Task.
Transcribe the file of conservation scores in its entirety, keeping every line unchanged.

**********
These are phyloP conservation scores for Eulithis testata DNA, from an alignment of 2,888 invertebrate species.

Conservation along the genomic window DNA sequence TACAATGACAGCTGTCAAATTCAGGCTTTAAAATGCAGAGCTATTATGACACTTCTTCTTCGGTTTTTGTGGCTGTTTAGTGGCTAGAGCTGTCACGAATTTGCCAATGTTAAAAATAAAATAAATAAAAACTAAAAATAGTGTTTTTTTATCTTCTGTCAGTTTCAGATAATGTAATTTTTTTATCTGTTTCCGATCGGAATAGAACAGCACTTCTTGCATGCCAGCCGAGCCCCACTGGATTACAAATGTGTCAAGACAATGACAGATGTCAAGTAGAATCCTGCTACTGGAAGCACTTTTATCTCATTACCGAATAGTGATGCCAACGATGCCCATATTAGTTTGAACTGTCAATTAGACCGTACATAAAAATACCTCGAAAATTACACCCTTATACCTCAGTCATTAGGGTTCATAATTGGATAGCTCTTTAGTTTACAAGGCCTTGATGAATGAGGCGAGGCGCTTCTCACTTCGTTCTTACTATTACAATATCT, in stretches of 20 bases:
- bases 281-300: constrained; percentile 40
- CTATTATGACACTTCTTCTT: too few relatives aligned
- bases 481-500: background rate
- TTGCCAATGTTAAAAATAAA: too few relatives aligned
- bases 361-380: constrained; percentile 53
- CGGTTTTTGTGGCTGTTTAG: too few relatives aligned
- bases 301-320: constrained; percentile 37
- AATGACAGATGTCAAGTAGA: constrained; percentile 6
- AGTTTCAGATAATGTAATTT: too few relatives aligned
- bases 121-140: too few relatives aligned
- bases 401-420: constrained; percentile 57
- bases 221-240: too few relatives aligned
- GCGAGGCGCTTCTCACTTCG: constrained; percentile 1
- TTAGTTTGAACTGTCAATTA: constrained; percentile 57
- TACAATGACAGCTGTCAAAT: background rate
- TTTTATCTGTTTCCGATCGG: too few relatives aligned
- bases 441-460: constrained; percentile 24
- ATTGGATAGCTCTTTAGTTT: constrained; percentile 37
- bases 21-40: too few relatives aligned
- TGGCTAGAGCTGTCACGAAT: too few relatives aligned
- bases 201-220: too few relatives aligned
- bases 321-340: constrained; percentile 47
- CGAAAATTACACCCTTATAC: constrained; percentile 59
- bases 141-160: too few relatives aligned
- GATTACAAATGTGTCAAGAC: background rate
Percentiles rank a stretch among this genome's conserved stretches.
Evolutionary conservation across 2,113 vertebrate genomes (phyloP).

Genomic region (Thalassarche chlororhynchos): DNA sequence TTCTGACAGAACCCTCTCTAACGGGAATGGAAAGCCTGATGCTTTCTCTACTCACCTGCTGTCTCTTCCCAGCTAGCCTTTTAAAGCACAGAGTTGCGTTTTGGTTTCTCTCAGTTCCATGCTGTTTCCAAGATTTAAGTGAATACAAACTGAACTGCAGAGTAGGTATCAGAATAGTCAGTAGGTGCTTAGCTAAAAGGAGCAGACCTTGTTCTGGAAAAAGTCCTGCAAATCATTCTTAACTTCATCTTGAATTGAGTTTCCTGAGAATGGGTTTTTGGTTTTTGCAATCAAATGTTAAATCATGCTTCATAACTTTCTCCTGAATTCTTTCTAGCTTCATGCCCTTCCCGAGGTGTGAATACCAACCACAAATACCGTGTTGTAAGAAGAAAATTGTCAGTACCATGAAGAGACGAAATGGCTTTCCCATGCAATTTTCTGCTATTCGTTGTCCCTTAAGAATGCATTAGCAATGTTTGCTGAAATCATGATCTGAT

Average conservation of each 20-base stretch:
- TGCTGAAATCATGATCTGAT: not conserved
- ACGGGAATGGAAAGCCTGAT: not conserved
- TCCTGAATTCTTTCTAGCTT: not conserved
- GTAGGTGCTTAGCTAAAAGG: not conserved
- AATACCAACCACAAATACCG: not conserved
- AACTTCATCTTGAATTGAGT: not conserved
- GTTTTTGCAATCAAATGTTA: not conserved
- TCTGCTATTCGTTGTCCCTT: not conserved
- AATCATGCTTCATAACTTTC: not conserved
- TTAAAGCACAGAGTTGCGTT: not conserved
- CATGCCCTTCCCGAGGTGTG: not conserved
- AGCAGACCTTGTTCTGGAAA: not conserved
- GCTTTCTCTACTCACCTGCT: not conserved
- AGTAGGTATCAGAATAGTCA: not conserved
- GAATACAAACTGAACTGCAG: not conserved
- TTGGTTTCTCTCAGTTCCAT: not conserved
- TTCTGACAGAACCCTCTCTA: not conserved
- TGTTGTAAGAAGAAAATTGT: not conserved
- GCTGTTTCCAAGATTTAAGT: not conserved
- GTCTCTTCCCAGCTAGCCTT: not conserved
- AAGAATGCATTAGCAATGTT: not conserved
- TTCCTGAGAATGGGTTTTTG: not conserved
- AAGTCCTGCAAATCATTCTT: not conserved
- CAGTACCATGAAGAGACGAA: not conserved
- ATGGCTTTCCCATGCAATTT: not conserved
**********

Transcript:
These are phyloP conservation scores for Eulithis testata DNA, from an alignment of 2,888 invertebrate species.

Conservation along the genomic window DNA sequence TACAATGACAGCTGTCAAATTCAGGCTTTAAAATGCAGAGCTATTATGACACTTCTTCTTCGGTTTTTGTGGCTGTTTAGTGGCTAGAGCTGTCACGAATTTGCCAATGTTAAAAATAAAATAAATAAAAACTAAAAATAGTGTTTTTTTATCTTCTGTCAGTTTCAGATAATGTAATTTTTTTATCTGTTTCCGATCGGAATAGAACAGCACTTCTTGCATGCCAGCCGAGCCCCACTGGATTACAAATGTGTCAAGACAATGACAGATGTCAAGTAGAATCCTGCTACTGGAAGCACTTTTATCTCATTACCGAATAGTGATGCCAACGATGCCCATATTAGTTTGAACTGTCAATTAGACCGTACATAAAAATACCTCGAAAATTACACCCTTATACCTCAGTCATTAGGGTTCATAATTGGATAGCTCTTTAGTTTACAAGGCCTTGATGAATGAGGCGAGGCGCTTCTCACTTCGTTCTTACTATTACAATATCT, in stretches of 20 bases:
- bases 281-300: constrained; percentile 40
- CTATTATGACACTTCTTCTT: too few relatives aligned
- bases 481-500: background rate
- TTGCCAATGTTAAAAATAAA: too few relatives aligned
- bases 361-380: constrained; percentile 53
- CGGTTTTTGTGGCTGTTTAG: too few relatives aligned
- bases 301-320: constrained; percentile 37
- AATGACAGATGTCAAGTAGA: constrained; percentile 6
- AGTTTCAGATAATGTAATTT: too few relatives aligned
- bases 121-140: too few relatives aligned
- bases 401-420: constrained; percentile 57
- bases 221-240: too few relatives aligned
- GCGAGGCGCTTCTCACTTCG: constrained; percentile 1
- TTAGTTTGAACTGTCAATTA: constrained; percentile 57
- TACAATGACAGCTGTCAAAT: background rate
- TTTTATCTGTTTCCGATCGG: too few relatives aligned
- bases 441-460: constrained; percentile 24
- ATTGGATAGCTCTTTAGTTT: constrained; percentile 37
- bases 21-40: too few relatives aligned
- TGGCTAGAGCTGTCACGAAT: too few relatives aligned
- bases 201-220: too few relatives aligned
- bases 321-340: constrained; percentile 47
- CGAAAATTACACCCTTATAC: constrained; percentile 59
- bases 141-160: too few relatives aligned
- GATTACAAATGTGTCAAGAC: background rate
Percentiles rank a stretch among this genome's conserved stretches.
Evolutionary conservation across 2,113 vertebrate genomes (phyloP).

Genomic region (Thalassarche chlororhynchos): DNA sequence TTCTGACAGAACCCTCTCTAACGGGAATGGAAAGCCTGATGCTTTCTCTACTCACCTGCTGTCTCTTCCCAGCTAGCCTTTTAAAGCACAGAGTTGCGTTTTGGTTTCTCTCAGTTCCATGCTGTTTCCAAGATTTAAGTGAATACAAACTGAACTGCAGAGTAGGTATCAGAATAGTCAGTAGGTGCTTAGCTAAAAGGAGCAGACCTTGTTCTGGAAAAAGTCCTGCAAATCATTCTTAACTTCATCTTGAATTGAGTTTCCTGAGAATGGGTTTTTGGTTTTTGCAATCAAATGTTAAATCATGCTTCATAACTTTCTCCTGAATTCTTTCTAGCTTCATGCCCTTCCCGAGGTGTGAATACCAACCACAAATACCGTGTTGTAAGAAGAAAATTGTCAGTACCATGAAGAGACGAAATGGCTTTCCCATGCAATTTTCTGCTATTCGTTGTCCCTTAAGAATGCATTAGCAATGTTTGCTGAAATCATGATCTGAT

Average conservation of each 20-base stretch:
- TGCTGAAATCATGATCTGAT: not conserved
- ACGGGAATGGAAAGCCTGAT: not conserved
- TCCTGAATTCTTTCTAGCTT: not conserved
- GTAGGTGCTTAGCTAAAAGG: not conserved
- AATACCAACCACAAATACCG: not conserved
- AACTTCATCTTGAATTGAGT: not conserved
- GTTTTTGCAATCAAATGTTA: not conserved
- TCTGCTATTCGTTGTCCCTT: not conserved
- AATCATGCTTCATAACTTTC: not conserved
- TTAAAGCACAGAGTTGCGTT: not conserved
- CATGCCCTTCCCGAGGTGTG: not conserved
- AGCAGACCTTGTTCTGGAAA: not conserved
- GCTTTCTCTACTCACCTGCT: not conserved
- AGTAGGTATCAGAATAGTCA: not conserved
- GAATACAAACTGAACTGCAG: not conserved
- TTGGTTTCTCTCAGTTCCAT: not conserved
- TTCTGACAGAACCCTCTCTA: not conserved
- TGTTGTAAGAAGAAAATTGT: not conserved
- GCTGTTTCCAAGATTTAAGT: not conserved
- GTCTCTTCCCAGCTAGCCTT: not conserved
- AAGAATGCATTAGCAATGTT: not conserved
- TTCCTGAGAATGGGTTTTTG: not conserved
- AAGTCCTGCAAATCATTCTT: not conserved
- CAGTACCATGAAGAGACGAA: not conserved
- ATGGCTTTCCCATGCAATTT: not conserved